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    FMI’s Safe Quality Food Program Certifies Mexico Greenhouse Produce Companies

    All 150 members of the Mexican association for companies that grow produce in greenhouses and other covered structures -- known as protected horticulture -- recently committed to becoming certified under the Safe Quality Food (SQF) Program of the Food Marketing Institute (FMI).

    All 150 members of the Mexican association for companies that grow produce in greenhouses and other covered structures -- known as protected horticulture -- recently committed to becoming certified under the Safe Quality Food (SQF) Program of the Food Marketing Institute (FMI).

    The commitment is part of a new food safety and quality initiative by the Asociación Mexicana de Horticultura Protegida (AMHPAC), whose members produce 900,000 tons of bell and hot peppers, cucumbers, eggplants, tomatoes and specialty items per year -- most of which is exported to Canada, Europe, Japan and the United States.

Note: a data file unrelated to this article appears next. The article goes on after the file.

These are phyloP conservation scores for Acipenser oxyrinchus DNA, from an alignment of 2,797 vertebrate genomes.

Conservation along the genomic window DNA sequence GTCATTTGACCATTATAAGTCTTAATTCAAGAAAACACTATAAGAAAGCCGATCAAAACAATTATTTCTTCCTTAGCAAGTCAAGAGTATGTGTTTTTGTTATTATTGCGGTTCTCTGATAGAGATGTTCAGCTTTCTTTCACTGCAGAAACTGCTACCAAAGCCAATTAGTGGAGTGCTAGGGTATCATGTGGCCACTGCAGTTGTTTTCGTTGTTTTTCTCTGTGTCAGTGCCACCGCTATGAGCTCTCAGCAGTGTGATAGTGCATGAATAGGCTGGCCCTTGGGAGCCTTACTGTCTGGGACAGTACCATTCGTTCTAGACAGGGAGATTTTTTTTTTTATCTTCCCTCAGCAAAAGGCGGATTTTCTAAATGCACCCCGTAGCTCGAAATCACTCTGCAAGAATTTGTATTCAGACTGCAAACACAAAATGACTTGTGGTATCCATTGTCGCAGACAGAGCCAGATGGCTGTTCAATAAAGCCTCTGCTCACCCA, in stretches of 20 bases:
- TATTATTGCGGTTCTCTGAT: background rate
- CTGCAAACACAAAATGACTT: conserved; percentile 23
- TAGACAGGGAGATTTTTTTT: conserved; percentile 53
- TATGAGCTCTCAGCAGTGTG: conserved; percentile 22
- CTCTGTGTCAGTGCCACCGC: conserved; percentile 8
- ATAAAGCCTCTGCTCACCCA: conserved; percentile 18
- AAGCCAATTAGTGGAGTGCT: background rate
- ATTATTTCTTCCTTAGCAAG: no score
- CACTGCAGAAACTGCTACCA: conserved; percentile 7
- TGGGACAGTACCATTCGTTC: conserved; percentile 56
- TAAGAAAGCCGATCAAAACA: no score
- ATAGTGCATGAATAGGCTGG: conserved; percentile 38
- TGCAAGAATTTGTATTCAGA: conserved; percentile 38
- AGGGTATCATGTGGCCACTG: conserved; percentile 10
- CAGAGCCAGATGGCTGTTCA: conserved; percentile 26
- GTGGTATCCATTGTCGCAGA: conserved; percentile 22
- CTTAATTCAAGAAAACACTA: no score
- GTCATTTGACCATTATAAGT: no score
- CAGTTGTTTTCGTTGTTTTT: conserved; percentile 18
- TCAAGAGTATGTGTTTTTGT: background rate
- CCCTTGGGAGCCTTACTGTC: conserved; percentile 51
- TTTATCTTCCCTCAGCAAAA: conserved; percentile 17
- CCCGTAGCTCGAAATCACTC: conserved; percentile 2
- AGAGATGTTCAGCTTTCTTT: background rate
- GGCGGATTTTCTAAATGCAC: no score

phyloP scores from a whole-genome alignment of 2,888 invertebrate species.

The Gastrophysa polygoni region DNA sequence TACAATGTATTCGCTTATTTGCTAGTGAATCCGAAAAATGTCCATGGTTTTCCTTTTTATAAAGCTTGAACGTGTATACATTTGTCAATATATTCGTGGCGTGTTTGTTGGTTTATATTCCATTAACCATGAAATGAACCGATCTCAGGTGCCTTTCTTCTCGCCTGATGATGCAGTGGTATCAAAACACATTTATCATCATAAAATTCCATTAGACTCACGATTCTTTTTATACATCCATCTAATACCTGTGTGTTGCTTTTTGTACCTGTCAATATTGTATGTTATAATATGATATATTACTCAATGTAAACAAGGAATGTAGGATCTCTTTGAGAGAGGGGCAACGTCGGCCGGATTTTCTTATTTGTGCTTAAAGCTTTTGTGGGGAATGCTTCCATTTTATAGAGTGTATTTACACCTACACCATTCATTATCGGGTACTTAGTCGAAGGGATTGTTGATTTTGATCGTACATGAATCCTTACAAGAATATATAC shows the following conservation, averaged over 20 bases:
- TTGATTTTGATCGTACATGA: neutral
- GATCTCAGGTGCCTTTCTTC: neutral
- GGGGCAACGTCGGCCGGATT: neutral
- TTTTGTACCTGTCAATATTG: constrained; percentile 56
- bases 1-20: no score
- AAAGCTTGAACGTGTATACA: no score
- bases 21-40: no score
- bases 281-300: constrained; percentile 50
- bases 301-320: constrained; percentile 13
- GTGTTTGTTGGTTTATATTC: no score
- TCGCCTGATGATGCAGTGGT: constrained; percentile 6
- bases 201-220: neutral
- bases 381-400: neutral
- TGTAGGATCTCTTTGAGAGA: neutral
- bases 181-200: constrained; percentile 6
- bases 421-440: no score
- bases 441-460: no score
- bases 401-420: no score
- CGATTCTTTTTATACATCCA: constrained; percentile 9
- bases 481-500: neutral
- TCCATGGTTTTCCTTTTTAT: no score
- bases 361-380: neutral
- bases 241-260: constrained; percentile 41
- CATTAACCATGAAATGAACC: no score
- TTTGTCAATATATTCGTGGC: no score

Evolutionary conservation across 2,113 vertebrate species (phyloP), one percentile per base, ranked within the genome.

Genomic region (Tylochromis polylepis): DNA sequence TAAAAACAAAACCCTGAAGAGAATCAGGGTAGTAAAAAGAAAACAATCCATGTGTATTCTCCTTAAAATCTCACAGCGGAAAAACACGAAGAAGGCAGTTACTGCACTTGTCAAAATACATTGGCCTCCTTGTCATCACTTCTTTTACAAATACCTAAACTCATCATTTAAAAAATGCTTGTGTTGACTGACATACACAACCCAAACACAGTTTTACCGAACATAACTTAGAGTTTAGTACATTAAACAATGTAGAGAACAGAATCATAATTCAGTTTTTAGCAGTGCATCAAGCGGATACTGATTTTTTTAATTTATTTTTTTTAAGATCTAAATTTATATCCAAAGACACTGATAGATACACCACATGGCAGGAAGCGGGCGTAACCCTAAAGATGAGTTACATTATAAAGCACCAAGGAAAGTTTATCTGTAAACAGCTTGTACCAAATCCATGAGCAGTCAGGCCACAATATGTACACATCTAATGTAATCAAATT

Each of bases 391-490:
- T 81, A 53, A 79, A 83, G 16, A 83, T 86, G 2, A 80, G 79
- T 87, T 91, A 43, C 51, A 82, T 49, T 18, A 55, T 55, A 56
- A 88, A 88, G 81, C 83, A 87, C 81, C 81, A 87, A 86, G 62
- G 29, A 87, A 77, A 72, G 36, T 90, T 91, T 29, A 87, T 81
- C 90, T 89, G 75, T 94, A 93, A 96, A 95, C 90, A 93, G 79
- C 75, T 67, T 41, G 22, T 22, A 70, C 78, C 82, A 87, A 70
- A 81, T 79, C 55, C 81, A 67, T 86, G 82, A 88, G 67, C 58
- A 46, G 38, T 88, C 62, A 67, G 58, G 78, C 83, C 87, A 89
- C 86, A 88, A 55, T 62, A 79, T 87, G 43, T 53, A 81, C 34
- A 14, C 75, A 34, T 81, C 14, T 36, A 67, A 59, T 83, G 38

“AMHPAC’s strong commitment to food safety will benefit the millions of American consumers who increasingly enjoy the consistency, quality and taste of produce such as vine-ripened tomatoes grown in controlled environments,” said John Schulz, director of business operations at the SQF Institute, which administers the food safety certification program.

    Cesar Campaña, chairman of AMHPAC’s board, said obtaining SQF certification for its members is in step with its plan “to ensure the integrity of our products anywhere they are delivered worldwide. Many retailers have committed to do this. Now is our time to do the same.”

    AMHPA members will be SQF-certified within two years, said Campaña, noting that certification will cover safe growing practices, packaging and distribution.

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